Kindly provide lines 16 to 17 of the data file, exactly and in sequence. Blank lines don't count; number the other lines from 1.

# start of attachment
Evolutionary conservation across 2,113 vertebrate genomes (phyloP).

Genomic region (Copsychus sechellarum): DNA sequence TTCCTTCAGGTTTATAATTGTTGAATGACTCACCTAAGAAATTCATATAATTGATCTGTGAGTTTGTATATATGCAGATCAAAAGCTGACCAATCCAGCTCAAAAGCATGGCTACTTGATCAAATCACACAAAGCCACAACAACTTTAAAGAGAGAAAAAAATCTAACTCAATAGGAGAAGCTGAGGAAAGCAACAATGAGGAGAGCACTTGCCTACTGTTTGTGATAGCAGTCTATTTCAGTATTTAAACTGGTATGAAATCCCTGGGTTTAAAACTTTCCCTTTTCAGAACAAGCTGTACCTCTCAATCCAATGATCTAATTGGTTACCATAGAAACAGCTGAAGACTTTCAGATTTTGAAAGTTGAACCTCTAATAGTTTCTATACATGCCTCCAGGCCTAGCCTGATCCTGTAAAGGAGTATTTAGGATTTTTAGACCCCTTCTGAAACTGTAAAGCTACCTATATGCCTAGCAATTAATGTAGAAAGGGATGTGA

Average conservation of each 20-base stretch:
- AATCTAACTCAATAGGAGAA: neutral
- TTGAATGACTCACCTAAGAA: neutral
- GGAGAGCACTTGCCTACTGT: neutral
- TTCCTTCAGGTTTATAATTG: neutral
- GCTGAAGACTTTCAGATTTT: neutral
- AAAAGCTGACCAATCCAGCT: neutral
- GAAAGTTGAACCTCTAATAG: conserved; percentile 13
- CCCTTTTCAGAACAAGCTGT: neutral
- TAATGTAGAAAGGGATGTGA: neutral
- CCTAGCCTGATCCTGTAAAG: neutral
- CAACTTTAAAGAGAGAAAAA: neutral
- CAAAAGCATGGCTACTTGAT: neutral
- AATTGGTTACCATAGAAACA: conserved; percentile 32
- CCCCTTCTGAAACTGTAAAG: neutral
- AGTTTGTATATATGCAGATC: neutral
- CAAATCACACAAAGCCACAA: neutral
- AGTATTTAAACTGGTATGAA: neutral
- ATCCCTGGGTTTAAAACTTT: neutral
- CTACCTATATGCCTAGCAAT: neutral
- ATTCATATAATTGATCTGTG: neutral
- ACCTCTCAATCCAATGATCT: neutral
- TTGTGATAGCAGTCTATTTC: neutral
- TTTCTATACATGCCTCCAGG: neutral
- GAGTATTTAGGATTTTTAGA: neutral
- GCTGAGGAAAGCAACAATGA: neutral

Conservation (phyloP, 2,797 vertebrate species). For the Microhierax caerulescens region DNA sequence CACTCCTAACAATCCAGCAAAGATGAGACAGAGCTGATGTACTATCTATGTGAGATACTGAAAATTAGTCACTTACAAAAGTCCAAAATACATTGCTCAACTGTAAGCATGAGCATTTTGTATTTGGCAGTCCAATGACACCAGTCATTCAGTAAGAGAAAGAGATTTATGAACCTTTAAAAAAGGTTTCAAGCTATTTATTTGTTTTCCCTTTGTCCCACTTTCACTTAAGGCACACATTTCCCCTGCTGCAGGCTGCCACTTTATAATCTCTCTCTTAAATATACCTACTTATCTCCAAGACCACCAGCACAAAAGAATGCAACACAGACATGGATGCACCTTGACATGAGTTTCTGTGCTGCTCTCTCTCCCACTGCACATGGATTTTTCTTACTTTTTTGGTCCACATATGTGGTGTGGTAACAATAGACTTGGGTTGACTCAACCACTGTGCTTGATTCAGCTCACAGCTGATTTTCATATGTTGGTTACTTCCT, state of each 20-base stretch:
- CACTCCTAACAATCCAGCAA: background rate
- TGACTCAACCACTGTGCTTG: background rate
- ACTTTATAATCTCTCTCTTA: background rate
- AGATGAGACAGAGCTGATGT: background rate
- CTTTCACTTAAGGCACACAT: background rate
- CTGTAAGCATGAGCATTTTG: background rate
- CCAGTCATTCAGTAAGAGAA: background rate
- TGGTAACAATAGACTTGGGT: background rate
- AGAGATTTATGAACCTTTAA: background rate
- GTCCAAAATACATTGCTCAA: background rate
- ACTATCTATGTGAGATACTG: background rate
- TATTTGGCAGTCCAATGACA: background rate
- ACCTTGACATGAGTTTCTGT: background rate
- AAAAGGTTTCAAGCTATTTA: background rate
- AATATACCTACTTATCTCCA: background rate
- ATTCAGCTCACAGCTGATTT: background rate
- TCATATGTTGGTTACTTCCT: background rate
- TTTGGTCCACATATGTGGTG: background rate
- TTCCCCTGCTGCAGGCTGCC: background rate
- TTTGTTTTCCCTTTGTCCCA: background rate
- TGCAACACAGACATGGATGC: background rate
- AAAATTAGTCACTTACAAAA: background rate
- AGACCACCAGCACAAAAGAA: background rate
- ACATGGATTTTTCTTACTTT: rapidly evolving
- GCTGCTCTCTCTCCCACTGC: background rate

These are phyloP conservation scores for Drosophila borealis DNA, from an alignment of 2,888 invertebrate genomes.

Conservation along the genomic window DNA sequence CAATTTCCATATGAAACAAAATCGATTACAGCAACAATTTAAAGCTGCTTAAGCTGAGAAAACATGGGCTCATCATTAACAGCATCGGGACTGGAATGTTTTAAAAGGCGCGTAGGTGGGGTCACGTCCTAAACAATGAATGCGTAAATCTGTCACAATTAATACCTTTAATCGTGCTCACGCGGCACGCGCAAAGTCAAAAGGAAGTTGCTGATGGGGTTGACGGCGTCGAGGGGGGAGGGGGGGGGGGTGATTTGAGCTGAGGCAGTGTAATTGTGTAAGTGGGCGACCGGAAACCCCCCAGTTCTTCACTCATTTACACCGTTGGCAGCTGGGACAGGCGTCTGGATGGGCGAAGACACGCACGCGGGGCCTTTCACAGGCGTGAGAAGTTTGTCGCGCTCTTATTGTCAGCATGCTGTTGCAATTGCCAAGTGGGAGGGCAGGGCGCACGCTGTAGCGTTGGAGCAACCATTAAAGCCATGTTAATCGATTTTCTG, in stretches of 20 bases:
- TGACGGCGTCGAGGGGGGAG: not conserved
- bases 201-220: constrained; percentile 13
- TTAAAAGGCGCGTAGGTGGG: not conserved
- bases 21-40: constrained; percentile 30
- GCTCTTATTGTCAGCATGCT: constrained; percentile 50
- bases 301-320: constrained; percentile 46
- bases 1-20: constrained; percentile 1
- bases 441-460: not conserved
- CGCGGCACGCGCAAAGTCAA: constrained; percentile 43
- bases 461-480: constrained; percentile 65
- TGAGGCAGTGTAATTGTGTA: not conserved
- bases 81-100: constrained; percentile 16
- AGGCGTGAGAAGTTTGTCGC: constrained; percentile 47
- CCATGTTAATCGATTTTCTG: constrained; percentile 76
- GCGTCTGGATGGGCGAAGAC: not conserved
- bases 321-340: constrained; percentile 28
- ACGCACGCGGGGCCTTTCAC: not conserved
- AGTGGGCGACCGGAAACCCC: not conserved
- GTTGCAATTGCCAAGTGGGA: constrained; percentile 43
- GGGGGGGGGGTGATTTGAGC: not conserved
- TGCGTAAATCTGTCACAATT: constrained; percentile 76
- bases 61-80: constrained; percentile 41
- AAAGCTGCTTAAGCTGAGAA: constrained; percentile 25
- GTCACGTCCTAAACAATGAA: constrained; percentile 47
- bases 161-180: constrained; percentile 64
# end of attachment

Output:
- AATTGGTTACCATAGAAACA: conserved; percentile 32
- CCCCTTCTGAAACTGTAAAG: neutral